Independent MP Mohamed Nasheed has said the government is circumventing the Civil Court’s ruling against a US$25 Airport Development Charge (ADC) by agreeing to deduct the anticipated revenue of US$25 million from GMR’s concession fee.
Nasheed also contends that the government has not breached its contract with GMR, but rather that the contract was breached by outside forces.
The minority Opposition Dhivehi Quamee Party (DQP) has also announced that it will investigate the recent amendment to the government’s contract.
GMR was set to collect US$25 from all passengers departing on international flights starting January 1, 2012. The expected revenue was to cover certain costs for the development of Male’s Ibrahim Nasir International Airport (INIA).
According to Nasheed, any agreement between the government and GMR will not undo the Civil Court’s ruling against the ADC. He argued that the court ruling rendered the clause allowing for an ADC null and void.
“That’s the only decision that interprets or explains the local law at the moment, and it has not been overturned, it has not been struck down by a superior court, therefore that is the position. You can’t circumvent it by deducting receivables from GMR,” said Nasheed.
“Now, the only viable option for the government would be to amend the legislation, allow for the GMR or any other party to collect ADCs or these kind of taxes in future, and then bring the GMR issue within the legislation as an amendment,” he said, adding that an amendment to the law would protect the government from incurring losses to ensure a base line of revenue for GMR.
A related bill is currently awaiting Parliamentary review in March. Nasheed understood that the ADC would be collected by the government only three times per year, yet “it is only January 10 and already the government is trying to make this agreement and circumvent the court decision.”
Meanwhile, the government is also awaiting the High Court’s verdict on the Civil Court case, which was appealed in December. Nasheed said a contract cannot be revised while it is before a court.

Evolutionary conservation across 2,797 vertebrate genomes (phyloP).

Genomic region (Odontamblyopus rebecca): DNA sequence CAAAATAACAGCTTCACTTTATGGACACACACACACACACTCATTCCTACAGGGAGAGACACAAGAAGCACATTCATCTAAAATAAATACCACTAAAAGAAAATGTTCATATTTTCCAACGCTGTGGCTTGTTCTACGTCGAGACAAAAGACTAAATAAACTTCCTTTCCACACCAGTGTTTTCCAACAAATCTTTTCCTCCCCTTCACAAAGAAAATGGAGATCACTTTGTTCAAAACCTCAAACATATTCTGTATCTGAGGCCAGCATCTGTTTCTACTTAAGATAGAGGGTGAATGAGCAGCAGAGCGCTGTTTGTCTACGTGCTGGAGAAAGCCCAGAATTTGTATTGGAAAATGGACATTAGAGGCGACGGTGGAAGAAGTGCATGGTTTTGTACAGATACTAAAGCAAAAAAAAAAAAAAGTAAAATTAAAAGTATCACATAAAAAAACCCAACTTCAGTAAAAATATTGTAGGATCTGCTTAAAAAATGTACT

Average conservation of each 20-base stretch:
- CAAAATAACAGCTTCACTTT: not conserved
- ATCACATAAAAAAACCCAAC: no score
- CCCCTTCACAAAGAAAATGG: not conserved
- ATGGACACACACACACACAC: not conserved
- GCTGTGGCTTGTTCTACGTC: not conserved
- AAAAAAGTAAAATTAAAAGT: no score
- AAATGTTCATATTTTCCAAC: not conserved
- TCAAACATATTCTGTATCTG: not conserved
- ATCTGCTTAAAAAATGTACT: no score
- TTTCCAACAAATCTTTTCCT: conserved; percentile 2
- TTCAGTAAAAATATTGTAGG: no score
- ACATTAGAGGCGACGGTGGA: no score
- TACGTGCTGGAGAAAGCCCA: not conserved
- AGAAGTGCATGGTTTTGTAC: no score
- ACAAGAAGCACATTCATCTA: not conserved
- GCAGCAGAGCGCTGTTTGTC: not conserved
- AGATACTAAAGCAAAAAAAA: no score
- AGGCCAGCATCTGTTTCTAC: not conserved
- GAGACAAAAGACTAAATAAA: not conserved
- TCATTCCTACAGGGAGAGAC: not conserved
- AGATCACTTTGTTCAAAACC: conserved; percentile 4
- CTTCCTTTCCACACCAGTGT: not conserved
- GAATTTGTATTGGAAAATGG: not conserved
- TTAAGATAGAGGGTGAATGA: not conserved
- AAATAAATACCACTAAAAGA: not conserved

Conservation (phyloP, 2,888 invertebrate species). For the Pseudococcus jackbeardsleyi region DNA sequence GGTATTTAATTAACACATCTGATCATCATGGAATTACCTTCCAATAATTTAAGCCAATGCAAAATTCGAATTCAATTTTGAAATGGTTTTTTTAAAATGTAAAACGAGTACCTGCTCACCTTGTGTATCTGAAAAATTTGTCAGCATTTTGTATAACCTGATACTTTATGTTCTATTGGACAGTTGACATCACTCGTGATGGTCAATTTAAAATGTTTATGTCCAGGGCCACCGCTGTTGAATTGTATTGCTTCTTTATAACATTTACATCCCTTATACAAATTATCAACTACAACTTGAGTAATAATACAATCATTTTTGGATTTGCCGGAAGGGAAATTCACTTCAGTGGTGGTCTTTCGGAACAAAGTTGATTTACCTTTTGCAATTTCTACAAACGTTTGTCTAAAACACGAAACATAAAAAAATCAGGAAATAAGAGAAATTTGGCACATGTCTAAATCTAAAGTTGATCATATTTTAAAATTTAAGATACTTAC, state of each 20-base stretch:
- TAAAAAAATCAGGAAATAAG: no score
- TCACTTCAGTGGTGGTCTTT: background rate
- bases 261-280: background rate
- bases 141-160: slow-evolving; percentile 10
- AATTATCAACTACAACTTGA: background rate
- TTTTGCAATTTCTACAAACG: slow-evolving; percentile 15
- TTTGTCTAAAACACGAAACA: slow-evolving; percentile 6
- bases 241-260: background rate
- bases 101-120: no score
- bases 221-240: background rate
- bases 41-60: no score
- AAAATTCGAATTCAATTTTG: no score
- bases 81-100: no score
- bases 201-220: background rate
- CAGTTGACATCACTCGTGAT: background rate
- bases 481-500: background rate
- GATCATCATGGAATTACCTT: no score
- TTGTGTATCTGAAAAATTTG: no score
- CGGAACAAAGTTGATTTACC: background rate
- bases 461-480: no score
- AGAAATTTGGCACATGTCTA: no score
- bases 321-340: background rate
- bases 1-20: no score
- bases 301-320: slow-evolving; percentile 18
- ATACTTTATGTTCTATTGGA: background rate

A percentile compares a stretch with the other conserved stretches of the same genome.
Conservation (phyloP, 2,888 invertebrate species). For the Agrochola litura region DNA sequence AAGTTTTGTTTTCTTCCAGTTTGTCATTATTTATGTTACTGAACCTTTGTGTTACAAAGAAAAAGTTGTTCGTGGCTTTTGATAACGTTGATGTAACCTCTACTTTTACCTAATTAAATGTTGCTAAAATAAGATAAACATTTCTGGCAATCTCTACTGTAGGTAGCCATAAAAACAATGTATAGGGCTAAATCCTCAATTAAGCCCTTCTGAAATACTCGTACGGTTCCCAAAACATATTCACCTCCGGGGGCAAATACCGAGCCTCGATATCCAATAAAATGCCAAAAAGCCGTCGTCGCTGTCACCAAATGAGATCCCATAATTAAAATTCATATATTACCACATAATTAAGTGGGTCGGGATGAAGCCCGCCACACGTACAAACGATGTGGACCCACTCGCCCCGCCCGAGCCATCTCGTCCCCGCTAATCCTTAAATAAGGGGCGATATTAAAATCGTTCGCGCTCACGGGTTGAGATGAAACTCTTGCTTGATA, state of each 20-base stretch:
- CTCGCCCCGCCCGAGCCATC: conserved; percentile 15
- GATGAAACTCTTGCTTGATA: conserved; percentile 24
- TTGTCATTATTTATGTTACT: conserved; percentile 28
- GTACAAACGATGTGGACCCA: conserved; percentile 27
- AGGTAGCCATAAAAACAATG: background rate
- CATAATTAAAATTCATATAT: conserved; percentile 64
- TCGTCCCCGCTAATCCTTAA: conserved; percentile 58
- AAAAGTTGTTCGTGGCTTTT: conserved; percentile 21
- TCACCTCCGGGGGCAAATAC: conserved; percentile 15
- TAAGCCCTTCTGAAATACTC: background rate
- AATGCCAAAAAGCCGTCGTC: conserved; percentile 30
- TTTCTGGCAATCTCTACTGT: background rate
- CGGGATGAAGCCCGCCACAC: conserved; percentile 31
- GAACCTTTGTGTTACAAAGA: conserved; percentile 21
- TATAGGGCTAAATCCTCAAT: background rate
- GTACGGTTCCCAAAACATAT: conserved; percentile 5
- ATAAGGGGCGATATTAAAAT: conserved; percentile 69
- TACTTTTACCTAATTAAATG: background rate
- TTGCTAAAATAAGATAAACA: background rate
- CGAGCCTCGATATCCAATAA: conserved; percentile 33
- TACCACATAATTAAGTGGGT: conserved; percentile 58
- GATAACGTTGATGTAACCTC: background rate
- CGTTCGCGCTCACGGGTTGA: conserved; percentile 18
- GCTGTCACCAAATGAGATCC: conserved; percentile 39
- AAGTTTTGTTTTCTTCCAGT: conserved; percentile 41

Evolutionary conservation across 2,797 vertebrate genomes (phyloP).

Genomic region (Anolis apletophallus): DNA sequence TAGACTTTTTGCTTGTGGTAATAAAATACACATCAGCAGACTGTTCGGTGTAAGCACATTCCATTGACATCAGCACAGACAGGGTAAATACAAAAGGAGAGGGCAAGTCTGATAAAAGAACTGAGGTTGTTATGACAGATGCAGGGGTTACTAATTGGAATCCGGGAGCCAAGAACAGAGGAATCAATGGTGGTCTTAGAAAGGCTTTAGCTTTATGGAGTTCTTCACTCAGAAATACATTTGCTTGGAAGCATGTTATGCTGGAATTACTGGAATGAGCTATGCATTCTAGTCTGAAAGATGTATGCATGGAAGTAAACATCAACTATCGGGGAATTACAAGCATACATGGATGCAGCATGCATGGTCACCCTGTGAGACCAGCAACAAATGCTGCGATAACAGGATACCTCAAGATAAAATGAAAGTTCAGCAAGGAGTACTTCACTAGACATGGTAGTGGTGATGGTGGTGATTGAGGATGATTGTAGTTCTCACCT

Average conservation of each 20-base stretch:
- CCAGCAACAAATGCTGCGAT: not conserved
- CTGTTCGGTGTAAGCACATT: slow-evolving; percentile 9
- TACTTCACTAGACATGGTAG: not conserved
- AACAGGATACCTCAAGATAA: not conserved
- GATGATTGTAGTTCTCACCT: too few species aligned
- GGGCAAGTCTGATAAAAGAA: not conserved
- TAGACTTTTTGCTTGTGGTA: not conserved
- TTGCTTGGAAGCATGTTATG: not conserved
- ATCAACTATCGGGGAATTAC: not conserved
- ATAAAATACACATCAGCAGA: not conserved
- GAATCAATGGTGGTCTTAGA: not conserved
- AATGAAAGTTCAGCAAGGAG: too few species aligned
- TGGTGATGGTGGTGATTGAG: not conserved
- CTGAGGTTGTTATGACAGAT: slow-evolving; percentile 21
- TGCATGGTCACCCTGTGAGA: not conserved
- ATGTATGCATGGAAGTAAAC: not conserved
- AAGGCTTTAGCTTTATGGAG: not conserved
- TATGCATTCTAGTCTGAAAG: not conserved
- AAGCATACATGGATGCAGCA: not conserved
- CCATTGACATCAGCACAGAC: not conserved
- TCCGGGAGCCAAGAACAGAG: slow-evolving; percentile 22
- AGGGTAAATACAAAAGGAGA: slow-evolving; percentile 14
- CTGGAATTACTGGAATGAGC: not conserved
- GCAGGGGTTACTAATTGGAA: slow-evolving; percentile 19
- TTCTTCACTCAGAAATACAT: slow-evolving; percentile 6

Previously, members of the government including President Mohamed Nasheed have expressed firm support for the contract with GMR. Speaking at the groundbreaking ceremony of a new terminal construction project at INIA, the President said the Maldives was “200 percent” behind the contract, while Press Secretary Mohamed Zuhair yesterday stated, “it should be a matter of pride and joy for any Maldivian to help with the development of their airport.”
In MP Nasheed’s opinion, however, the government has allowed itself to be bullied into a compromise of terms.
The agreement implies that the government has taken responsibility for the ADC as stipulated in the original contract with GMR. If the ADC is charged for the duration of the 25-year contract, the government could potentially be facing a total payment of US$625 million for GMR’s investment of US$400 million in the airport project.
“The government gets peanuts at the end of the day,” Nasheed said.
“My argument to the government would be, Maldives government too must have gotten into this relationship based on certain calculations. Why should the Maldivian government suffer their calculations to keep GMR’s calculation unaffected by the court decision, over which the government has no control?”
Addressing the matter in a press statement yesterday, the Ministry of Finance claimed that the contract between GMR and the government would be violated in the event that GMR could not collect a stated fee. Therefore, the government had breached its contract.
The ministry did express support for the government’s recent agreement, however, stating that any damages should be deducted from GMR’s concession fee due the government.
Expressing shock at the Ministry of Finance’s statement, Nasheed clarified his intent to defend the government from the ministry’s first point.
“I would like to defend my government and say that the government did nothing on its own or within its control to breach an agreement. They have allowed certain charges to be made based on an opinin of the Attorney General that that charge was permissible under Maldivian law. Now, the Civil Court has said otherwise, and the government has not done anything to breach the contract. It’s a frustrating event that’s happened outside the contract and the government won’t take any responsibility for that.”
Nasheed today said he understood that a only small fraction (12 to 15 percent) of internationally-bound travelers leaving INIA are Maldivians.
“If the ADC was allowed, the burden of payment would have been born by international passengers, and only 12 percent Maldivians. And the government won’t have to bear any burden because the fee would be collected directly from passengers by GMR,” he said, reiterating that under the current arrangement the government would be paying revenue to GMR.
Minivan News asked whether exempting Maldivians from the ADC could put the matter to rest.
Nasheed believed exemption could improve the situation, and added that parliamentarians have discussed exemptions for Maldivians traveling to SAARC countries.